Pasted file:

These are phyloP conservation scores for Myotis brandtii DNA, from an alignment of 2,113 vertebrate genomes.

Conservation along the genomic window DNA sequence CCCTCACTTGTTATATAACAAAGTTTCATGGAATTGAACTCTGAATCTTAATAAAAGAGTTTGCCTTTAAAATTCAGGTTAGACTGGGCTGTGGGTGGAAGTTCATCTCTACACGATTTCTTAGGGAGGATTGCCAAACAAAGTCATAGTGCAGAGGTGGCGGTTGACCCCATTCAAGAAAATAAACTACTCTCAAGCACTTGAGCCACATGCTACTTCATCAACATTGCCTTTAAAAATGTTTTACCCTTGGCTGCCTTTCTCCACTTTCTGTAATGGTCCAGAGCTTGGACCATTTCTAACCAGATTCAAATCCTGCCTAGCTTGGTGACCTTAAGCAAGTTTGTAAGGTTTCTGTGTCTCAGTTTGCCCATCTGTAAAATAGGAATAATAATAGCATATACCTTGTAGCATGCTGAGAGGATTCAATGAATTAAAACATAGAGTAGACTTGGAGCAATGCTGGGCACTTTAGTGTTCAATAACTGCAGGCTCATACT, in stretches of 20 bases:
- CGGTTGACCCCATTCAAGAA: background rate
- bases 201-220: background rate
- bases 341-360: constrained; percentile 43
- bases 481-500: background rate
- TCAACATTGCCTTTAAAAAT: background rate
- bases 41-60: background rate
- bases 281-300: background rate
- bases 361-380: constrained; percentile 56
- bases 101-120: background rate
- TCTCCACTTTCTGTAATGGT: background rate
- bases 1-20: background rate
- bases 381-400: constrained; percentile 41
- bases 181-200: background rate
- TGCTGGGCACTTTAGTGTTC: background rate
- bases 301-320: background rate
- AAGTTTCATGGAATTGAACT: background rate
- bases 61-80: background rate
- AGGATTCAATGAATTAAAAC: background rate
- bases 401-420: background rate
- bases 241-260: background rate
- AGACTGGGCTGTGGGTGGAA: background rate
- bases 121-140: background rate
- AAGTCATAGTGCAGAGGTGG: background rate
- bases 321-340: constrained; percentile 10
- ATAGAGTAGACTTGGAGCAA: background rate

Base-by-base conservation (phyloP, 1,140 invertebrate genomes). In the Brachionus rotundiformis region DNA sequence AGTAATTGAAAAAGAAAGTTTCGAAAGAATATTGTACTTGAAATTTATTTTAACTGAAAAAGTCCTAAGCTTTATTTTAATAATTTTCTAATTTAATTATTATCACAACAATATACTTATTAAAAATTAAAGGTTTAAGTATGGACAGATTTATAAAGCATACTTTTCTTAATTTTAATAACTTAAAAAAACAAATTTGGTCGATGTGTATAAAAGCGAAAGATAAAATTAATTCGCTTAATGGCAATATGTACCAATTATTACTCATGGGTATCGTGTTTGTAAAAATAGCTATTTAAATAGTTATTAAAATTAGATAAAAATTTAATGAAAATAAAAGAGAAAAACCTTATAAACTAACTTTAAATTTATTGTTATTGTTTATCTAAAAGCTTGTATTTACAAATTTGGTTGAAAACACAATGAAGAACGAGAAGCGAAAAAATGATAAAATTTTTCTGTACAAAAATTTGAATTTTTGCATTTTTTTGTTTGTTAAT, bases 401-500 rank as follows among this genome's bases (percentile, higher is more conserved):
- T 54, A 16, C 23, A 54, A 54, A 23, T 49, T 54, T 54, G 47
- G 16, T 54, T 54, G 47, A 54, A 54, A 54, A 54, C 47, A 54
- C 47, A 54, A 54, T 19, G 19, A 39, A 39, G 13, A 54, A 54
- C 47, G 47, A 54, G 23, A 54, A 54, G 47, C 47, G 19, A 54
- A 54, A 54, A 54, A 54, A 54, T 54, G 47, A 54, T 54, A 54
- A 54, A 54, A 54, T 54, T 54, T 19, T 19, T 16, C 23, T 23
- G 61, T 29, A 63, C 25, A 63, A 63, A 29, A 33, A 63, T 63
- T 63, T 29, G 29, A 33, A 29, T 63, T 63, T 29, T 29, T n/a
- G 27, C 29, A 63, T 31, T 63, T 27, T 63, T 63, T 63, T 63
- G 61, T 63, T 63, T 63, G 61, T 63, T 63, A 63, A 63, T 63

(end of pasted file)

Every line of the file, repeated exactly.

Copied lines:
These are phyloP conservation scores for Myotis brandtii DNA, from an alignment of 2,113 vertebrate genomes.

Conservation along the genomic window DNA sequence CCCTCACTTGTTATATAACAAAGTTTCATGGAATTGAACTCTGAATCTTAATAAAAGAGTTTGCCTTTAAAATTCAGGTTAGACTGGGCTGTGGGTGGAAGTTCATCTCTACACGATTTCTTAGGGAGGATTGCCAAACAAAGTCATAGTGCAGAGGTGGCGGTTGACCCCATTCAAGAAAATAAACTACTCTCAAGCACTTGAGCCACATGCTACTTCATCAACATTGCCTTTAAAAATGTTTTACCCTTGGCTGCCTTTCTCCACTTTCTGTAATGGTCCAGAGCTTGGACCATTTCTAACCAGATTCAAATCCTGCCTAGCTTGGTGACCTTAAGCAAGTTTGTAAGGTTTCTGTGTCTCAGTTTGCCCATCTGTAAAATAGGAATAATAATAGCATATACCTTGTAGCATGCTGAGAGGATTCAATGAATTAAAACATAGAGTAGACTTGGAGCAATGCTGGGCACTTTAGTGTTCAATAACTGCAGGCTCATACT, in stretches of 20 bases:
- CGGTTGACCCCATTCAAGAA: background rate
- bases 201-220: background rate
- bases 341-360: constrained; percentile 43
- bases 481-500: background rate
- TCAACATTGCCTTTAAAAAT: background rate
- bases 41-60: background rate
- bases 281-300: background rate
- bases 361-380: constrained; percentile 56
- bases 101-120: background rate
- TCTCCACTTTCTGTAATGGT: background rate
- bases 1-20: background rate
- bases 381-400: constrained; percentile 41
- bases 181-200: background rate
- TGCTGGGCACTTTAGTGTTC: background rate
- bases 301-320: background rate
- AAGTTTCATGGAATTGAACT: background rate
- bases 61-80: background rate
- AGGATTCAATGAATTAAAAC: background rate
- bases 401-420: background rate
- bases 241-260: background rate
- AGACTGGGCTGTGGGTGGAA: background rate
- bases 121-140: background rate
- AAGTCATAGTGCAGAGGTGG: background rate
- bases 321-340: constrained; percentile 10
- ATAGAGTAGACTTGGAGCAA: background rate

Base-by-base conservation (phyloP, 1,140 invertebrate genomes). In the Brachionus rotundiformis region DNA sequence AGTAATTGAAAAAGAAAGTTTCGAAAGAATATTGTACTTGAAATTTATTTTAACTGAAAAAGTCCTAAGCTTTATTTTAATAATTTTCTAATTTAATTATTATCACAACAATATACTTATTAAAAATTAAAGGTTTAAGTATGGACAGATTTATAAAGCATACTTTTCTTAATTTTAATAACTTAAAAAAACAAATTTGGTCGATGTGTATAAAAGCGAAAGATAAAATTAATTCGCTTAATGGCAATATGTACCAATTATTACTCATGGGTATCGTGTTTGTAAAAATAGCTATTTAAATAGTTATTAAAATTAGATAAAAATTTAATGAAAATAAAAGAGAAAAACCTTATAAACTAACTTTAAATTTATTGTTATTGTTTATCTAAAAGCTTGTATTTACAAATTTGGTTGAAAACACAATGAAGAACGAGAAGCGAAAAAATGATAAAATTTTTCTGTACAAAAATTTGAATTTTTGCATTTTTTTGTTTGTTAAT, bases 401-500 rank as follows among this genome's bases (percentile, higher is more conserved):
- T 54, A 16, C 23, A 54, A 54, A 23, T 49, T 54, T 54, G 47
- G 16, T 54, T 54, G 47, A 54, A 54, A 54, A 54, C 47, A 54
- C 47, A 54, A 54, T 19, G 19, A 39, A 39, G 13, A 54, A 54
- C 47, G 47, A 54, G 23, A 54, A 54, G 47, C 47, G 19, A 54
- A 54, A 54, A 54, A 54, A 54, T 54, G 47, A 54, T 54, A 54
- A 54, A 54, A 54, T 54, T 54, T 19, T 19, T 16, C 23, T 23
- G 61, T 29, A 63, C 25, A 63, A 63, A 29, A 33, A 63, T 63
- T 63, T 29, G 29, A 33, A 29, T 63, T 63, T 29, T 29, T n/a
- G 27, C 29, A 63, T 31, T 63, T 27, T 63, T 63, T 63, T 63
- G 61, T 63, T 63, T 63, G 61, T 63, T 63, A 63, A 63, T 63